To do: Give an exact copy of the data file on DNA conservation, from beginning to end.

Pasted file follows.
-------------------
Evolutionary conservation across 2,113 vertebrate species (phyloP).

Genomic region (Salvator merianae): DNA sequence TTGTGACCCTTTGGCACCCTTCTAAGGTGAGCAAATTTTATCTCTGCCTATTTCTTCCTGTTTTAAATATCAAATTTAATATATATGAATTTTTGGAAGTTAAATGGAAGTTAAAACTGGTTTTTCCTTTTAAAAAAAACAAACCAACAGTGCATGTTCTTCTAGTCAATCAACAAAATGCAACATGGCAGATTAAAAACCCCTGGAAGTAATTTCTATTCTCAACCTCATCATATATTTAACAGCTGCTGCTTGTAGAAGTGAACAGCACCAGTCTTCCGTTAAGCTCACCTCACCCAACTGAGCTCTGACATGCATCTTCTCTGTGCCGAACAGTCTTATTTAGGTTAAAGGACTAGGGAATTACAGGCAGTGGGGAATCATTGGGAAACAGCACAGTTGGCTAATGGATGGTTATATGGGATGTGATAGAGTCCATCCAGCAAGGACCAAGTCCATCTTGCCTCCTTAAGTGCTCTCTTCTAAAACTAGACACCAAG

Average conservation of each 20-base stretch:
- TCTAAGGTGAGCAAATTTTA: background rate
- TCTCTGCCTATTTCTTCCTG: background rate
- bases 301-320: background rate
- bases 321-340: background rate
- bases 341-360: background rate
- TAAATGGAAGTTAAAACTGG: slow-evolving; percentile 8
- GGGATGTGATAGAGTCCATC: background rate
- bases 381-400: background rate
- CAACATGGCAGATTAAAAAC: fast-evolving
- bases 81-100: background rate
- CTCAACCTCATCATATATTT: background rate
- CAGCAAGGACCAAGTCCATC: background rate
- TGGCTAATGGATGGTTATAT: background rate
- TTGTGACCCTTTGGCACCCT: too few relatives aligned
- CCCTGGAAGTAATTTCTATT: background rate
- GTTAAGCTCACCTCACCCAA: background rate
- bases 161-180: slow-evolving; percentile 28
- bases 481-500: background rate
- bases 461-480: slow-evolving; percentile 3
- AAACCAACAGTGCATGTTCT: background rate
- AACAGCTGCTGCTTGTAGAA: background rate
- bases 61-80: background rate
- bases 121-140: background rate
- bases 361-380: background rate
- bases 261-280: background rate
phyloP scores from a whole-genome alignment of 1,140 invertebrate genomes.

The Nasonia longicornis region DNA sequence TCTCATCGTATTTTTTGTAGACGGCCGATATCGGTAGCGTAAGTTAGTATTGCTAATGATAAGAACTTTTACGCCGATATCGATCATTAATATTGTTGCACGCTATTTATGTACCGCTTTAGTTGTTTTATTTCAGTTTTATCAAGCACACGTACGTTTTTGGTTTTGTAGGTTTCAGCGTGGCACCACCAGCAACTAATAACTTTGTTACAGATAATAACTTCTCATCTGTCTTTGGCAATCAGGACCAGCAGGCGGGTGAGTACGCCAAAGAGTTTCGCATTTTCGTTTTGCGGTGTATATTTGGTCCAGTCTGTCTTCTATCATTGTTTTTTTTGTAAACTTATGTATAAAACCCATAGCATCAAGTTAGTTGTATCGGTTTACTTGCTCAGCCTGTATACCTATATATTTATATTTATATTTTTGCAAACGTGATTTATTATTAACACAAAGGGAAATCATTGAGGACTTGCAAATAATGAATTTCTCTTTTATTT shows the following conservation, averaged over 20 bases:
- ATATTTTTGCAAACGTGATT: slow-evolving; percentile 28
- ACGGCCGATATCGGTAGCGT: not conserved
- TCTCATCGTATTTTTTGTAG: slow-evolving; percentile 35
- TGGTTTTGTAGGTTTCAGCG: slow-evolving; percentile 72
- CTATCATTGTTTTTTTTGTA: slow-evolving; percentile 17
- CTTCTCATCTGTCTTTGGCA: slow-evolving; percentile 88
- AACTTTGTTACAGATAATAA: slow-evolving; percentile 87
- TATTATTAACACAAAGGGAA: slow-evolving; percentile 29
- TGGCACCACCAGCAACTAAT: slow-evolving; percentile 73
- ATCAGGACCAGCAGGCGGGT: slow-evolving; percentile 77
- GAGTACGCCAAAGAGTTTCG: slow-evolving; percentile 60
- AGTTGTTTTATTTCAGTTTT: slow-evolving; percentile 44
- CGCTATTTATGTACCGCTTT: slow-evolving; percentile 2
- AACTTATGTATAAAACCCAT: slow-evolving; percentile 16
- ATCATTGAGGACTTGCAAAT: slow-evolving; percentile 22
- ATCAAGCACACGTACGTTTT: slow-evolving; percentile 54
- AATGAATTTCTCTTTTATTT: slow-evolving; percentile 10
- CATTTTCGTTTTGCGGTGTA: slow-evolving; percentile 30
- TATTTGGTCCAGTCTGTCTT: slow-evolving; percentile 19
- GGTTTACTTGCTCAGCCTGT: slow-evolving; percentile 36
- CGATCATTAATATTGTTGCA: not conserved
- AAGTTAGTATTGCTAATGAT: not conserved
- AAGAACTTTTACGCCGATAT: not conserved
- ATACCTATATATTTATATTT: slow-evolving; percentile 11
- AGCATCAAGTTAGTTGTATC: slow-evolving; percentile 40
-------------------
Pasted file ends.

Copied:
Evolutionary conservation across 2,113 vertebrate species (phyloP).

Genomic region (Salvator merianae): DNA sequence TTGTGACCCTTTGGCACCCTTCTAAGGTGAGCAAATTTTATCTCTGCCTATTTCTTCCTGTTTTAAATATCAAATTTAATATATATGAATTTTTGGAAGTTAAATGGAAGTTAAAACTGGTTTTTCCTTTTAAAAAAAACAAACCAACAGTGCATGTTCTTCTAGTCAATCAACAAAATGCAACATGGCAGATTAAAAACCCCTGGAAGTAATTTCTATTCTCAACCTCATCATATATTTAACAGCTGCTGCTTGTAGAAGTGAACAGCACCAGTCTTCCGTTAAGCTCACCTCACCCAACTGAGCTCTGACATGCATCTTCTCTGTGCCGAACAGTCTTATTTAGGTTAAAGGACTAGGGAATTACAGGCAGTGGGGAATCATTGGGAAACAGCACAGTTGGCTAATGGATGGTTATATGGGATGTGATAGAGTCCATCCAGCAAGGACCAAGTCCATCTTGCCTCCTTAAGTGCTCTCTTCTAAAACTAGACACCAAG

Average conservation of each 20-base stretch:
- TCTAAGGTGAGCAAATTTTA: background rate
- TCTCTGCCTATTTCTTCCTG: background rate
- bases 301-320: background rate
- bases 321-340: background rate
- bases 341-360: background rate
- TAAATGGAAGTTAAAACTGG: slow-evolving; percentile 8
- GGGATGTGATAGAGTCCATC: background rate
- bases 381-400: background rate
- CAACATGGCAGATTAAAAAC: fast-evolving
- bases 81-100: background rate
- CTCAACCTCATCATATATTT: background rate
- CAGCAAGGACCAAGTCCATC: background rate
- TGGCTAATGGATGGTTATAT: background rate
- TTGTGACCCTTTGGCACCCT: too few relatives aligned
- CCCTGGAAGTAATTTCTATT: background rate
- GTTAAGCTCACCTCACCCAA: background rate
- bases 161-180: slow-evolving; percentile 28
- bases 481-500: background rate
- bases 461-480: slow-evolving; percentile 3
- AAACCAACAGTGCATGTTCT: background rate
- AACAGCTGCTGCTTGTAGAA: background rate
- bases 61-80: background rate
- bases 121-140: background rate
- bases 361-380: background rate
- bases 261-280: background rate
phyloP scores from a whole-genome alignment of 1,140 invertebrate genomes.

The Nasonia longicornis region DNA sequence TCTCATCGTATTTTTTGTAGACGGCCGATATCGGTAGCGTAAGTTAGTATTGCTAATGATAAGAACTTTTACGCCGATATCGATCATTAATATTGTTGCACGCTATTTATGTACCGCTTTAGTTGTTTTATTTCAGTTTTATCAAGCACACGTACGTTTTTGGTTTTGTAGGTTTCAGCGTGGCACCACCAGCAACTAATAACTTTGTTACAGATAATAACTTCTCATCTGTCTTTGGCAATCAGGACCAGCAGGCGGGTGAGTACGCCAAAGAGTTTCGCATTTTCGTTTTGCGGTGTATATTTGGTCCAGTCTGTCTTCTATCATTGTTTTTTTTGTAAACTTATGTATAAAACCCATAGCATCAAGTTAGTTGTATCGGTTTACTTGCTCAGCCTGTATACCTATATATTTATATTTATATTTTTGCAAACGTGATTTATTATTAACACAAAGGGAAATCATTGAGGACTTGCAAATAATGAATTTCTCTTTTATTT shows the following conservation, averaged over 20 bases:
- ATATTTTTGCAAACGTGATT: slow-evolving; percentile 28
- ACGGCCGATATCGGTAGCGT: not conserved
- TCTCATCGTATTTTTTGTAG: slow-evolving; percentile 35
- TGGTTTTGTAGGTTTCAGCG: slow-evolving; percentile 72
- CTATCATTGTTTTTTTTGTA: slow-evolving; percentile 17
- CTTCTCATCTGTCTTTGGCA: slow-evolving; percentile 88
- AACTTTGTTACAGATAATAA: slow-evolving; percentile 87
- TATTATTAACACAAAGGGAA: slow-evolving; percentile 29
- TGGCACCACCAGCAACTAAT: slow-evolving; percentile 73
- ATCAGGACCAGCAGGCGGGT: slow-evolving; percentile 77
- GAGTACGCCAAAGAGTTTCG: slow-evolving; percentile 60
- AGTTGTTTTATTTCAGTTTT: slow-evolving; percentile 44
- CGCTATTTATGTACCGCTTT: slow-evolving; percentile 2
- AACTTATGTATAAAACCCAT: slow-evolving; percentile 16
- ATCATTGAGGACTTGCAAAT: slow-evolving; percentile 22
- ATCAAGCACACGTACGTTTT: slow-evolving; percentile 54
- AATGAATTTCTCTTTTATTT: slow-evolving; percentile 10
- CATTTTCGTTTTGCGGTGTA: slow-evolving; percentile 30
- TATTTGGTCCAGTCTGTCTT: slow-evolving; percentile 19
- GGTTTACTTGCTCAGCCTGT: slow-evolving; percentile 36
- CGATCATTAATATTGTTGCA: not conserved
- AAGTTAGTATTGCTAATGAT: not conserved
- AAGAACTTTTACGCCGATAT: not conserved
- ATACCTATATATTTATATTT: slow-evolving; percentile 11
- AGCATCAAGTTAGTTGTATC: slow-evolving; percentile 40